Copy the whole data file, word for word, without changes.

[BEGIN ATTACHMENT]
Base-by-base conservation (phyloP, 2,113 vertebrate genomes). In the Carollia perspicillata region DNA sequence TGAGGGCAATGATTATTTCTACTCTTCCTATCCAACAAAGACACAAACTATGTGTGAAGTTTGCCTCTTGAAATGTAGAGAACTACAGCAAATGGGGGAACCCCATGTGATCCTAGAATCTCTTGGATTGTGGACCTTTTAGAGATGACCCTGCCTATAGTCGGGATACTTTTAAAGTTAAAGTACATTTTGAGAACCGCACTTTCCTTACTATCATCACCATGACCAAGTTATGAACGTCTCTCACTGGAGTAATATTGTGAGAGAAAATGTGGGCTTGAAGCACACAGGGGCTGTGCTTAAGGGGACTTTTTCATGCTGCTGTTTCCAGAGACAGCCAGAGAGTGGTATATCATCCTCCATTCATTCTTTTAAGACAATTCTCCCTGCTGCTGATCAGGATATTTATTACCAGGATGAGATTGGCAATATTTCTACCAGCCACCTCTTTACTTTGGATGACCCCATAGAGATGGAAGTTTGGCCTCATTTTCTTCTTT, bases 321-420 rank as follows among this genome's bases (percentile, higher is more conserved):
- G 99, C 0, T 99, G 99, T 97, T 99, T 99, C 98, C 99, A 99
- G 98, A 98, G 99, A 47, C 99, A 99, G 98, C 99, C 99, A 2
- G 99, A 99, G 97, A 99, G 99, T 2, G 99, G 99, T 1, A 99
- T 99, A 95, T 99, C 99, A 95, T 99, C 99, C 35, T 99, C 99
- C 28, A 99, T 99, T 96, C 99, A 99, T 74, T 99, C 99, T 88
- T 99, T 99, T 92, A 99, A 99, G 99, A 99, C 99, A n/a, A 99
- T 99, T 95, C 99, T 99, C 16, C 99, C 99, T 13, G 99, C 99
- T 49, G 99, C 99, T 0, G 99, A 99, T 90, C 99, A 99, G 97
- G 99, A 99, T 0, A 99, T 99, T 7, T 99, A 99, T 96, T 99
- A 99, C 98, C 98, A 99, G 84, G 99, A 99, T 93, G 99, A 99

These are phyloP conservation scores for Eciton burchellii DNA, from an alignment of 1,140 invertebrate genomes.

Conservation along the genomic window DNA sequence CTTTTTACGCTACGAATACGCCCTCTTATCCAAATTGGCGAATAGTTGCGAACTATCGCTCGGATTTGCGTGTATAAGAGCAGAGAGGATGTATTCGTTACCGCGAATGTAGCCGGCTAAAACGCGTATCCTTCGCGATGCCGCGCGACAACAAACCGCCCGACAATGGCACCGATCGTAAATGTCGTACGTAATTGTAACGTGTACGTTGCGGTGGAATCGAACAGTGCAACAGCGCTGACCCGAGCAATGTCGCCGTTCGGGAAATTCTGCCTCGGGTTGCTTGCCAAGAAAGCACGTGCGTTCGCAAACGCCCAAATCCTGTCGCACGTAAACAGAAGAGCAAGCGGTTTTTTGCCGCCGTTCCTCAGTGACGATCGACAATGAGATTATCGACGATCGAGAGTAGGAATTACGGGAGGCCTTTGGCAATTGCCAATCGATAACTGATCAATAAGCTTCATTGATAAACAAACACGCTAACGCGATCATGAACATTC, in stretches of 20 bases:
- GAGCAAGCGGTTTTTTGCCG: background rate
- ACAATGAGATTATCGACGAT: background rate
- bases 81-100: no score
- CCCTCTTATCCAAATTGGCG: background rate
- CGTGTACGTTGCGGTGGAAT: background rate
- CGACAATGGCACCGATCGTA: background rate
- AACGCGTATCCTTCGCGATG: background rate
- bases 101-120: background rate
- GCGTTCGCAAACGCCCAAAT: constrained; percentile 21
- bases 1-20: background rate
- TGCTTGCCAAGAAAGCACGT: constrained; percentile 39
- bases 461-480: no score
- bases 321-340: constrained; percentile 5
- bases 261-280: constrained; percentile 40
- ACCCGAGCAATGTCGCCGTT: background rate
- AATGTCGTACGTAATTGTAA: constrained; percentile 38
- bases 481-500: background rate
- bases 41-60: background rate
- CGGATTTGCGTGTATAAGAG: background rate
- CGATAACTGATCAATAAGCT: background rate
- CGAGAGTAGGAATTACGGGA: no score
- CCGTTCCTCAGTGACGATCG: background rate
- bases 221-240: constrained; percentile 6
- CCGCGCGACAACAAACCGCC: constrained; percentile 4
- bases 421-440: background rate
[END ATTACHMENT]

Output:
Base-by-base conservation (phyloP, 2,113 vertebrate genomes). In the Carollia perspicillata region DNA sequence TGAGGGCAATGATTATTTCTACTCTTCCTATCCAACAAAGACACAAACTATGTGTGAAGTTTGCCTCTTGAAATGTAGAGAACTACAGCAAATGGGGGAACCCCATGTGATCCTAGAATCTCTTGGATTGTGGACCTTTTAGAGATGACCCTGCCTATAGTCGGGATACTTTTAAAGTTAAAGTACATTTTGAGAACCGCACTTTCCTTACTATCATCACCATGACCAAGTTATGAACGTCTCTCACTGGAGTAATATTGTGAGAGAAAATGTGGGCTTGAAGCACACAGGGGCTGTGCTTAAGGGGACTTTTTCATGCTGCTGTTTCCAGAGACAGCCAGAGAGTGGTATATCATCCTCCATTCATTCTTTTAAGACAATTCTCCCTGCTGCTGATCAGGATATTTATTACCAGGATGAGATTGGCAATATTTCTACCAGCCACCTCTTTACTTTGGATGACCCCATAGAGATGGAAGTTTGGCCTCATTTTCTTCTTT, bases 321-420 rank as follows among this genome's bases (percentile, higher is more conserved):
- G 99, C 0, T 99, G 99, T 97, T 99, T 99, C 98, C 99, A 99
- G 98, A 98, G 99, A 47, C 99, A 99, G 98, C 99, C 99, A 2
- G 99, A 99, G 97, A 99, G 99, T 2, G 99, G 99, T 1, A 99
- T 99, A 95, T 99, C 99, A 95, T 99, C 99, C 35, T 99, C 99
- C 28, A 99, T 99, T 96, C 99, A 99, T 74, T 99, C 99, T 88
- T 99, T 99, T 92, A 99, A 99, G 99, A 99, C 99, A n/a, A 99
- T 99, T 95, C 99, T 99, C 16, C 99, C 99, T 13, G 99, C 99
- T 49, G 99, C 99, T 0, G 99, A 99, T 90, C 99, A 99, G 97
- G 99, A 99, T 0, A 99, T 99, T 7, T 99, A 99, T 96, T 99
- A 99, C 98, C 98, A 99, G 84, G 99, A 99, T 93, G 99, A 99

These are phyloP conservation scores for Eciton burchellii DNA, from an alignment of 1,140 invertebrate genomes.

Conservation along the genomic window DNA sequence CTTTTTACGCTACGAATACGCCCTCTTATCCAAATTGGCGAATAGTTGCGAACTATCGCTCGGATTTGCGTGTATAAGAGCAGAGAGGATGTATTCGTTACCGCGAATGTAGCCGGCTAAAACGCGTATCCTTCGCGATGCCGCGCGACAACAAACCGCCCGACAATGGCACCGATCGTAAATGTCGTACGTAATTGTAACGTGTACGTTGCGGTGGAATCGAACAGTGCAACAGCGCTGACCCGAGCAATGTCGCCGTTCGGGAAATTCTGCCTCGGGTTGCTTGCCAAGAAAGCACGTGCGTTCGCAAACGCCCAAATCCTGTCGCACGTAAACAGAAGAGCAAGCGGTTTTTTGCCGCCGTTCCTCAGTGACGATCGACAATGAGATTATCGACGATCGAGAGTAGGAATTACGGGAGGCCTTTGGCAATTGCCAATCGATAACTGATCAATAAGCTTCATTGATAAACAAACACGCTAACGCGATCATGAACATTC, in stretches of 20 bases:
- GAGCAAGCGGTTTTTTGCCG: background rate
- ACAATGAGATTATCGACGAT: background rate
- bases 81-100: no score
- CCCTCTTATCCAAATTGGCG: background rate
- CGTGTACGTTGCGGTGGAAT: background rate
- CGACAATGGCACCGATCGTA: background rate
- AACGCGTATCCTTCGCGATG: background rate
- bases 101-120: background rate
- GCGTTCGCAAACGCCCAAAT: constrained; percentile 21
- bases 1-20: background rate
- TGCTTGCCAAGAAAGCACGT: constrained; percentile 39
- bases 461-480: no score
- bases 321-340: constrained; percentile 5
- bases 261-280: constrained; percentile 40
- ACCCGAGCAATGTCGCCGTT: background rate
- AATGTCGTACGTAATTGTAA: constrained; percentile 38
- bases 481-500: background rate
- bases 41-60: background rate
- CGGATTTGCGTGTATAAGAG: background rate
- CGATAACTGATCAATAAGCT: background rate
- CGAGAGTAGGAATTACGGGA: no score
- CCGTTCCTCAGTGACGATCG: background rate
- bases 221-240: constrained; percentile 6
- CCGCGCGACAACAAACCGCC: constrained; percentile 4
- bases 421-440: background rate